60 Years of Checkmate: An Interview with Henry

60 Years of Checkmate: An Interview with Henry

Six decades of unwavering commitment, expertise, and dedication to a single organisation is a remarkable journey that deserves to be celebrated! We had the privilege of sitting down with a true company stalwart, Henry Berry, as he retires today, August 24th 2023, exactly 60 years to the day since his first day of work on August 24th 1963.

We delve into the story of a career that spans generations, witnessing the evolution of not only the company, but also the very landscape of rubber engineering. This interview captures the insights, experiences, and memories of a remarkable individual who has been a part of Checkmate’s journey since the beginning.

Interviewer: Hi Henry, we’d love to find out a bit more about your journey. You said you’ve been with Checkmate for 60 years. How did you start here?

Henry: Well, I started on the 24th of August, 1963.

Wow! So that is nearly, how many years did you say you were here for? 60?

Next week it will be 60 years to the day.

What was your job role when you started?

I started with Avon Industrial Polymers at Avon Rubber Company. I started when I was 17 as a rubber craft trainee. My job was to go around the whole factory to look at the jobs and see what happens.

Then, one day a week, I had to go to the laboratory in Bradford on Avon, Spencer Moulton. Then, after a year, they opened a technical college in Trowbridge – a rubber technology course. I was there for a year until 1965 – but I had a bad accident on a motorbike so I was out for 14 months and couldn’t go back on that course with the same people because they’d all finished. So I decided to go on to the shop floor at Avon Industrial Polymers.

Do you know what kind of products they were making, were they similar products that you guys work on now or was it a completely different product?

I was making vertical liners for milking machines. I did that for three years. They’re the little rubber bits that attach to a cow’s udder.

cow milking facility and mechanised milking equipment

Then I went into the Handmade Goods area. In those days we used to make diving suits for the Navy, dry diving suits and also bladders – I was the first one to make a bladder. I was there until we moved to Chippenham in the 80s – making handmade goods and missiles.

We moved to a factory in Chippenham as we needed more room to make the hovercraft skirts. There used to be a cross channel hovercraft going from Dover to Calais of which we used to make the skirts but in 1999 it stopped and Avon could see no future in the hovercraft business, that’s when we were acquired by Checkmate.

So, we moved up to Bowerhill, Melksham in 1999.

So Avon Rubber was the company you worked for and then they were acquired by Checkmate in 1999 and you’ve been here ever since?

Yes. I was a chargehand back in the day (looking after the shop floor for the foreman).

I was a chargehand all the way through really. And then when we came up here, we had a foreman, so we didn’t need chargehands at that time, so I sort of relinquished that job then.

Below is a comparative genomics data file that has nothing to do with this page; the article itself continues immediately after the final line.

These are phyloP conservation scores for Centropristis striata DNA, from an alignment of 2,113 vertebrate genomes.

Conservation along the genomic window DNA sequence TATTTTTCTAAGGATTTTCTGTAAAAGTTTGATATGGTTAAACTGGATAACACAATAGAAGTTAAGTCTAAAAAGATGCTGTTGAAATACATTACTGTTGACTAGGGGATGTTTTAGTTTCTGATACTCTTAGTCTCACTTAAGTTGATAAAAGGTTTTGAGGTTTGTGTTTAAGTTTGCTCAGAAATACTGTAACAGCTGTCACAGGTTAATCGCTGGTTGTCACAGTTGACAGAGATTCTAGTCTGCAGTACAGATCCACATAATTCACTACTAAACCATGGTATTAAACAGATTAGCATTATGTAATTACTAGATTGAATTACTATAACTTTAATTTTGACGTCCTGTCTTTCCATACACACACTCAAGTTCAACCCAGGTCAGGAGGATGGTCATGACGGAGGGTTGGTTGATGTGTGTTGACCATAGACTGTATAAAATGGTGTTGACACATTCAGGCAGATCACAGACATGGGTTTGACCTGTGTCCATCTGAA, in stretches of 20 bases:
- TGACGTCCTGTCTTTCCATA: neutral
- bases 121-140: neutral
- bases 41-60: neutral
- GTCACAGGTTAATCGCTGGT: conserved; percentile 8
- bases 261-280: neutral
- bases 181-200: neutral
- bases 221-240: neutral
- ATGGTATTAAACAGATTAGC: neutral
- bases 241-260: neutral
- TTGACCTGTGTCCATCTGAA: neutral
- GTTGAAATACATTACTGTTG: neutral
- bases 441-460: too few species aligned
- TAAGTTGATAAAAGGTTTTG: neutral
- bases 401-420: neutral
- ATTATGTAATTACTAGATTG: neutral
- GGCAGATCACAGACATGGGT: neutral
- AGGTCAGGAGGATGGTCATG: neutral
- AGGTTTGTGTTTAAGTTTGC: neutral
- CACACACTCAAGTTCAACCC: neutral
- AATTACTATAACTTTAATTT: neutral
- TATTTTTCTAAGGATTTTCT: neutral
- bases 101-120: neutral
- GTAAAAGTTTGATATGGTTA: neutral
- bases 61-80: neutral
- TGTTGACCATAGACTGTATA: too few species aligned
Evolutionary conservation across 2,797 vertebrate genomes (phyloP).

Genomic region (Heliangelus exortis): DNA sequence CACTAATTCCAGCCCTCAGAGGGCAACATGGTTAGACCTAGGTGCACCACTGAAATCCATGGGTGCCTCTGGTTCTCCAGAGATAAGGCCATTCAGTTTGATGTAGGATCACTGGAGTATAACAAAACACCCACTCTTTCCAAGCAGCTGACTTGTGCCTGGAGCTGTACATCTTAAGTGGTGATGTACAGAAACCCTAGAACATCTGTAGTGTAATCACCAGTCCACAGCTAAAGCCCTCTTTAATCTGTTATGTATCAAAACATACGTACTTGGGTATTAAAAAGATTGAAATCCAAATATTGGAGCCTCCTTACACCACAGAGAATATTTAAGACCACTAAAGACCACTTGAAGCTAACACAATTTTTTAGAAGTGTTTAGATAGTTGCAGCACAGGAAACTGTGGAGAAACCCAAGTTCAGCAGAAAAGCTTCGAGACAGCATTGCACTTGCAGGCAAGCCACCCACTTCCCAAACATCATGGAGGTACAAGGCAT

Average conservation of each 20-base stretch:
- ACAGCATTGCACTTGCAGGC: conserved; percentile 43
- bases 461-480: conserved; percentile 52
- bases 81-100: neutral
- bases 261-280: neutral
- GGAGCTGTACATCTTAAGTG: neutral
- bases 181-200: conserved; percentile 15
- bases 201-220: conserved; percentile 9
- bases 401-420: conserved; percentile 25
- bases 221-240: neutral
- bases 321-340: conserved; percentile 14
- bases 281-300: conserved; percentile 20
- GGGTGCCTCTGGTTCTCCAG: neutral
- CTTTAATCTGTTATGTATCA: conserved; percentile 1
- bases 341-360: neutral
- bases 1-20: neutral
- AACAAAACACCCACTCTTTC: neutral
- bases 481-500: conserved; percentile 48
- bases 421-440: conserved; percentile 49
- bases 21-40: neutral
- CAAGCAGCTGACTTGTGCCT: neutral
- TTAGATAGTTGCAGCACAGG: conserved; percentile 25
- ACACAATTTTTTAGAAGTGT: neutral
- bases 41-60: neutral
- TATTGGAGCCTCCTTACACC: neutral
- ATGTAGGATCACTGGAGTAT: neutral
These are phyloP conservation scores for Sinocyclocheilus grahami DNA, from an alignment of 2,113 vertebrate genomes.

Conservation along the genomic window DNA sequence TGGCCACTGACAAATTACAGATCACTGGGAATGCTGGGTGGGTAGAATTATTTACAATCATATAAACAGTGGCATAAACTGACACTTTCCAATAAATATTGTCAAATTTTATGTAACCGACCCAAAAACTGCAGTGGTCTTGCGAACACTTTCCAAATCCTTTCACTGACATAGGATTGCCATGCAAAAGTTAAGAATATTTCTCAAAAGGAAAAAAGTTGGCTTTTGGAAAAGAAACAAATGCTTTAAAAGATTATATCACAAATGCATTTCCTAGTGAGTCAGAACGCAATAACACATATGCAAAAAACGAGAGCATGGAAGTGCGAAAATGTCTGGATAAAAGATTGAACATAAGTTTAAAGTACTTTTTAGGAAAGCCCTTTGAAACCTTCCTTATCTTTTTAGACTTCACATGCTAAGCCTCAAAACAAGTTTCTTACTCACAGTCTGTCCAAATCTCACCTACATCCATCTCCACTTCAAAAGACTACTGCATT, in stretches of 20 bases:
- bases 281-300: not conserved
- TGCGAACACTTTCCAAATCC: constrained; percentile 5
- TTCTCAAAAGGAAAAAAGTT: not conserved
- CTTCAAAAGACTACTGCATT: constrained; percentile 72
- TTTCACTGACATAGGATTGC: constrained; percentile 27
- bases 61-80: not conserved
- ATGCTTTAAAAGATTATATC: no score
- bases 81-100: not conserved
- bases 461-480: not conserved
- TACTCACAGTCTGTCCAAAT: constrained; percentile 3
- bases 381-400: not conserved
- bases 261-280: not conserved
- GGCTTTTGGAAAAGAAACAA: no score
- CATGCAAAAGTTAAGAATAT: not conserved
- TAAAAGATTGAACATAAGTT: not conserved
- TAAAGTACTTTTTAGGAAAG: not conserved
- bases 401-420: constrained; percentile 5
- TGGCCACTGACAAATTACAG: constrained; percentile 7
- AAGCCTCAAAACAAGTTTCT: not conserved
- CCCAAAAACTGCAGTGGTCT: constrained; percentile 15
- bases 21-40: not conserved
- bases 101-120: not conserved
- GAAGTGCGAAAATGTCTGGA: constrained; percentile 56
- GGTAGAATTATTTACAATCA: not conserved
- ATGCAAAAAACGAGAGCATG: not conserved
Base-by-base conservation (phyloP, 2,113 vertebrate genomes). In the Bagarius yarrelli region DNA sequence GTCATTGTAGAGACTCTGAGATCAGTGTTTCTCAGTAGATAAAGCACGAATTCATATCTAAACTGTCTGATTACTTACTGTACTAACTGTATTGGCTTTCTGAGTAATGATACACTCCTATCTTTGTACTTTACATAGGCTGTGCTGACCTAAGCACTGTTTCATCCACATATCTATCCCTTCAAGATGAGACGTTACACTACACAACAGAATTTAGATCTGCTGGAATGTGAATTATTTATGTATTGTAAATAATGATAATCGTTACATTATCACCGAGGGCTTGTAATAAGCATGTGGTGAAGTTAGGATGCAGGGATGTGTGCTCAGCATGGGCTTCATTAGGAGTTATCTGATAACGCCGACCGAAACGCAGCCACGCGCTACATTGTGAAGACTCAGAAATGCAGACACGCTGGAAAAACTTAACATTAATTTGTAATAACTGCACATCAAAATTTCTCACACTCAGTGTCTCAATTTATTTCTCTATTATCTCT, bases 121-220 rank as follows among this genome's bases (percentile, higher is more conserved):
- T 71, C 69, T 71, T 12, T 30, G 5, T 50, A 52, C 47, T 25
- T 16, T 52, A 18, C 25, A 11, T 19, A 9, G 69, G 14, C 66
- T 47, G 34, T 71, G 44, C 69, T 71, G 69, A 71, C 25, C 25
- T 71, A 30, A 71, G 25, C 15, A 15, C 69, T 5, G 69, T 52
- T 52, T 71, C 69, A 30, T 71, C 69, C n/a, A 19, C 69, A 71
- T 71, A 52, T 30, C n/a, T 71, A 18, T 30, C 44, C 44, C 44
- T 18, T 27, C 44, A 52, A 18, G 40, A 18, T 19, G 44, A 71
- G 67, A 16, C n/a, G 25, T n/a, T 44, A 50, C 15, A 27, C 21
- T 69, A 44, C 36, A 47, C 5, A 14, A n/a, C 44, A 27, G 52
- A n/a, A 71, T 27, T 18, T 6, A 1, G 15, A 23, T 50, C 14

As the years went on, my main job was working on new projects. So if a new project came in I would be put on that to develop and fabricate it.

I was asked to go to see the Queen.

Was that for the Queen’s Innovation Awards?

Well, that was me and Mark. He was the technical manager here, we went up together.

A photograph of Henry shaking hands with Queen Elizabeth 2nd

A year later, we had another member of the royal family here to present another award to me on behalf of the company – because of my service.

You’ve got quite the decorated history!

I’ve also got my original Union card from the day I started back in 1963 too!

A photograph of Henry's Union Card from 1963

So you moved on from a chargehand to a foreman, and then you said that you were promoted to work on new projects that came in and to fabricate those.

Which I still do now!

Apart from meeting the Queen, are there any other interesting events or projects that have happened over your 60 years?

I was asked to make six 6ft men that would inflate.

A photograph of Henry with the rubber men he made

We’d never made them before but we had to try and make them using a fibreglass shape, cutting them off and joining them back together. They were to be used as crash dummies for helicopters. They were filled with water so they were the same weight as a man and the divers would recover the dummies from under the water.


We are in awe of the incredible journey that Henry has undertaken over the past 60 years with Checkmate Flexible Engineering. His unwavering dedication, boundless expertise, and enduring passion have left an indelible mark on both the company and its people. Henry’s story is a testament to the power of commitment!

As we bid farewell to Henry today, we extend our heartfelt gratitude for his exceptional service. His contributions have helped shape the course of Checkmate’s history and his presence will be deeply missed!

Henry, your journey with us has been extraordinary, and your impact is immeasurable. On behalf of Checkmate Flexible Engineering, we express our sincerest thanks and best wishes for a fulfilling and joyous retirement. Thank you, Henry.